Design and Build Horizontal markings

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Road markings play an important part in cycle highway’s readability and safety. They help cyclists follow the route, especially in poor visibility conditions, improve the recognisability of cycle infrastructure for other users, and can also warn against obstacles.

Median markings

Median markings on bidirectional cycle paths help the cyclists follow the route and clearly see the direction in which the cycle path is heading (see also infrastructural aspect of readability). It serves as delimitation between lanes allocated for both directions.  If the visibility of the route ahead is limited, median marking can reduce the risk of head-on crash. They can also help the other road users to recognise that this is a cycle path.

The frequency and density of the median marking varies between countries. It can also be used – in a way similar to median markings on a carriageway – as a way of communicating simple messages to the users. Rare strips (for example 30 cm every 3 m) denote straight sections with good visibility and no obstacles. When extra attention is needed (because of incoming curve, obstacle or crossing), strips can become longer, more common or turn into a continuous line.

Median road marking can also warn the bicyclists against bollards that protect the cycle path from becoming a parking place or a shortcut for cars. In the Netherlands, wide blue median lines are also tested on and near bicycle crossings, as a way to improve the recognisability of the crossing.

Edge markings 

Edge markings help to recognise the verge of a rideable surface.  In night-time, the colours are not as clearly recognisable and the asphalt or concrete pavement might be quite similar to the grass next to it.  The problem is less severe if the surface has a brighter shade, but nevertheless clear white edge markings can prevent cyclists from running off the road (and losing control of the bicycle after entering the uneven surface). This is particularly useful in curves.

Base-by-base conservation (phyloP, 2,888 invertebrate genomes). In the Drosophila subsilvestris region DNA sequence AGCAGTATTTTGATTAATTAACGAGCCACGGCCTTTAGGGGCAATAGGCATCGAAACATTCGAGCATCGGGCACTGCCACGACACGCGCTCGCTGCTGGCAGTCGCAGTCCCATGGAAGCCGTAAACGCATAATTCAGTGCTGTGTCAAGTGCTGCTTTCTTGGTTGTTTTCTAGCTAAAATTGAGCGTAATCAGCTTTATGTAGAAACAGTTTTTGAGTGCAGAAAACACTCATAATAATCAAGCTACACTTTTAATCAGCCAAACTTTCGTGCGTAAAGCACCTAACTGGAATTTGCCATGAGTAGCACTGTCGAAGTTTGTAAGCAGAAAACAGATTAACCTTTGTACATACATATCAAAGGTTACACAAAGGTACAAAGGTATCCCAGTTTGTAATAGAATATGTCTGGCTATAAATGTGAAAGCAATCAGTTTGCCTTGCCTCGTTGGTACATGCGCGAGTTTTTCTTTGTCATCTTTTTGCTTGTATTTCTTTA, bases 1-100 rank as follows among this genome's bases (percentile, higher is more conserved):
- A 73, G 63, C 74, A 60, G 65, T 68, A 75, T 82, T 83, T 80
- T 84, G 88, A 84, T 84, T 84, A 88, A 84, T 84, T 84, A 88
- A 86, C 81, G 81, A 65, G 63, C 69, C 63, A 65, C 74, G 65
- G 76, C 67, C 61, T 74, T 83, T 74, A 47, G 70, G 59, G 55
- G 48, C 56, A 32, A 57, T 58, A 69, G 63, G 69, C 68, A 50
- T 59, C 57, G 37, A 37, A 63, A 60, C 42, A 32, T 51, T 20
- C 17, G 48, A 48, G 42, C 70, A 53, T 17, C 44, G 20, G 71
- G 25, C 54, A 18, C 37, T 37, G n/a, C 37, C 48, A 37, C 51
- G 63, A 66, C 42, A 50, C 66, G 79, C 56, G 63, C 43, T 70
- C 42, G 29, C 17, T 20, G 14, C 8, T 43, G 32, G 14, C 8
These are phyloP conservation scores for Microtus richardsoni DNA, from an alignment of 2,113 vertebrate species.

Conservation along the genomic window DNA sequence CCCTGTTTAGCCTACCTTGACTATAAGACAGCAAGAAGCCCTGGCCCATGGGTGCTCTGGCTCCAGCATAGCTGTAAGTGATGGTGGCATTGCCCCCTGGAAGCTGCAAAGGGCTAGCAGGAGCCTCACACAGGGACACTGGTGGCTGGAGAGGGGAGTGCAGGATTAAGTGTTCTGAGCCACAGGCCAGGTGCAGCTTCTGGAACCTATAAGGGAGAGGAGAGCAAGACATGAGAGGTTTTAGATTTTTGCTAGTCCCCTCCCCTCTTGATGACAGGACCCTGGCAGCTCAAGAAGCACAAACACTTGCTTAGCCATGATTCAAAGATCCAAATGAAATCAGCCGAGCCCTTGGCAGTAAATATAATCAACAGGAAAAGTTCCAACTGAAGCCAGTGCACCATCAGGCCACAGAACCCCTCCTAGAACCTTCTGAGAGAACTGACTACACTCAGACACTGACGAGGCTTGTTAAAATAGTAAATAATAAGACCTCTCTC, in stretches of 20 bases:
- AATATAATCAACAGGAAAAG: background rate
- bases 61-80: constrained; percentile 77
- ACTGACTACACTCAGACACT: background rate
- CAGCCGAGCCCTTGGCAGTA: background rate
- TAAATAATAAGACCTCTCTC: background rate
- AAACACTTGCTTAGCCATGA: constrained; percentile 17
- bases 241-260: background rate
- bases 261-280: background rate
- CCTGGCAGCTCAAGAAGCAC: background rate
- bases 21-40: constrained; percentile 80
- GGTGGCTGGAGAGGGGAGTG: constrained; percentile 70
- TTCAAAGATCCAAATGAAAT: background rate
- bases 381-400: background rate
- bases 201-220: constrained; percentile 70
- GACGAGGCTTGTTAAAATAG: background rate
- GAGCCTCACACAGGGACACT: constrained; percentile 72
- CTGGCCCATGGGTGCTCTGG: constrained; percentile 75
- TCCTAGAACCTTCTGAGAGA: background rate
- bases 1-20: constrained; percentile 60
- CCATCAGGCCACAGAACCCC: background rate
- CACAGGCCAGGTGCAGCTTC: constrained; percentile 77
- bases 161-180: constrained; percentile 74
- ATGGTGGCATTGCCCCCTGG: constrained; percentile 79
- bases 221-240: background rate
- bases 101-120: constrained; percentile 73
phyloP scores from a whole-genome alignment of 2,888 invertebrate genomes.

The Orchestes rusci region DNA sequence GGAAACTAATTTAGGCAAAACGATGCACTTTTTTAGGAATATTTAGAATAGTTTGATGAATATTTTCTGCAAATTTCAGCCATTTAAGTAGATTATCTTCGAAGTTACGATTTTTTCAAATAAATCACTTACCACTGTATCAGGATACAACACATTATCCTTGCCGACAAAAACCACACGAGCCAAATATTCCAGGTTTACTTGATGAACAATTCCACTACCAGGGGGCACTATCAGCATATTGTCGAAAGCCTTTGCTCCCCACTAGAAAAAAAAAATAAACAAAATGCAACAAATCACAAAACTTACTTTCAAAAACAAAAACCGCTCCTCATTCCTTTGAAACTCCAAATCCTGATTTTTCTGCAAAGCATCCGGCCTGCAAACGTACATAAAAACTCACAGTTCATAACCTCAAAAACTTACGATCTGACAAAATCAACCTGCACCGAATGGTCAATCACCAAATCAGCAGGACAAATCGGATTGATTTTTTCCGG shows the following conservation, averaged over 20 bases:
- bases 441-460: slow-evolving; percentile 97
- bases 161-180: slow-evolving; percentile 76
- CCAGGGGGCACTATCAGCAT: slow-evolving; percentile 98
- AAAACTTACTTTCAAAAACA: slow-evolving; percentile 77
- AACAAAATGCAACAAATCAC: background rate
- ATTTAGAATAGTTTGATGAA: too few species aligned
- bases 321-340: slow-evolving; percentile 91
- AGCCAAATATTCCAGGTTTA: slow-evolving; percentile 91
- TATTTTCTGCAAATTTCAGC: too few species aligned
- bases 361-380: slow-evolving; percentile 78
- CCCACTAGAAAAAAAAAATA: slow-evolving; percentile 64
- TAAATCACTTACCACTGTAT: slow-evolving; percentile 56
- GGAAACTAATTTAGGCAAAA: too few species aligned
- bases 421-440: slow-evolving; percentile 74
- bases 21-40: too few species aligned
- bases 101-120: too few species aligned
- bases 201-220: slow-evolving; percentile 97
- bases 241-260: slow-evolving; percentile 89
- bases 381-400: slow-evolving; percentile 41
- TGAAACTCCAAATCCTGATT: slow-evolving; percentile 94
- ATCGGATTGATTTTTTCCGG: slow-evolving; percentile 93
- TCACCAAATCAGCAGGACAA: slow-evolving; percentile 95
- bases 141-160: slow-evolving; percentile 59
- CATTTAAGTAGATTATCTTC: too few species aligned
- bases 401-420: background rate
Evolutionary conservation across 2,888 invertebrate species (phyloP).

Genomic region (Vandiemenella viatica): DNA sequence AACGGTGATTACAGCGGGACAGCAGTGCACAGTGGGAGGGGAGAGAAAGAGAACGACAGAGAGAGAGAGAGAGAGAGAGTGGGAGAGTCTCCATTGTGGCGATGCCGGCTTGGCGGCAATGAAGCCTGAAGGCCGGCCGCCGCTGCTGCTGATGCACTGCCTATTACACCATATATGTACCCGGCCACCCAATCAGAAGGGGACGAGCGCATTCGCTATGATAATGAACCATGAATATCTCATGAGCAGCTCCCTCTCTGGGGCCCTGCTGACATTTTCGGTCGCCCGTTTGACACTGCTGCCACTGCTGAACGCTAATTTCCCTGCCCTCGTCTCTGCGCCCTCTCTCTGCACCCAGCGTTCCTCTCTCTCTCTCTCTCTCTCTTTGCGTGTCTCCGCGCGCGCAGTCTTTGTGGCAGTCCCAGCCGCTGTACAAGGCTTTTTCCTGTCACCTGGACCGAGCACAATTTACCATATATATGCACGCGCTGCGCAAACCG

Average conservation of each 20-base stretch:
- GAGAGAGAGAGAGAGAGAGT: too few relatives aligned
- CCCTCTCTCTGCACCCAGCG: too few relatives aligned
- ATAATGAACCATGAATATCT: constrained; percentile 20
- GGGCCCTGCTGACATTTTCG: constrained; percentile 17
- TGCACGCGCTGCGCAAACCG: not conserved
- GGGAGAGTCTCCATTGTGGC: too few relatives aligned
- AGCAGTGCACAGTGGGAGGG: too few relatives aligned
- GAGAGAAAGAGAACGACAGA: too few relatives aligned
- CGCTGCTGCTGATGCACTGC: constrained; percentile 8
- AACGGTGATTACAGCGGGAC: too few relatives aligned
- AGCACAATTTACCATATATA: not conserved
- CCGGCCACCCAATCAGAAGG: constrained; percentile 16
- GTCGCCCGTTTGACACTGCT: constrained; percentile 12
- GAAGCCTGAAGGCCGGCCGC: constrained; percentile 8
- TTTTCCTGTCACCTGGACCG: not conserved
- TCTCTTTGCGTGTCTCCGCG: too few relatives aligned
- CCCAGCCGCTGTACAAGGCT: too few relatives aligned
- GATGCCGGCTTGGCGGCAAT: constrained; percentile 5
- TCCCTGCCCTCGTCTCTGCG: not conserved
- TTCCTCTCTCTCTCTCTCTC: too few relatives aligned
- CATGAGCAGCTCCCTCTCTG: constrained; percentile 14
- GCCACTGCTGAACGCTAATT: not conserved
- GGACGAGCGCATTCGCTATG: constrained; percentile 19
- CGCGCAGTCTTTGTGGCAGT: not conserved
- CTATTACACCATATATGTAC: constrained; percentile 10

If the cycle path runs next to a wall or is delimited with a high kerb, edge markings can be used to indicate the space, where bicycles can ride safely without the risk of hitting the wall or kerb with the handlebar or pedal. Similarly, if the cycle path runs directly adjacent to the carriageway, the markings can create a buffer zone, which cyclist should avoid in order to not get hit, for example by a car mirror.

The importance of thin white lines

Road markings on cycle highways are particularly important:

  • on bidirectional cycling paths.
  • in late autumn, when days are short, and it might be dark during commuting hours: edge markings can enhance visibility of road alignment even more than adding lighting.
  • for older people, who often do not have as good peripheral vision or contrast sensitivity.
  • in significant cycle traffic: riding behind someone one might not be able to have a clear picture of the situation ahead.

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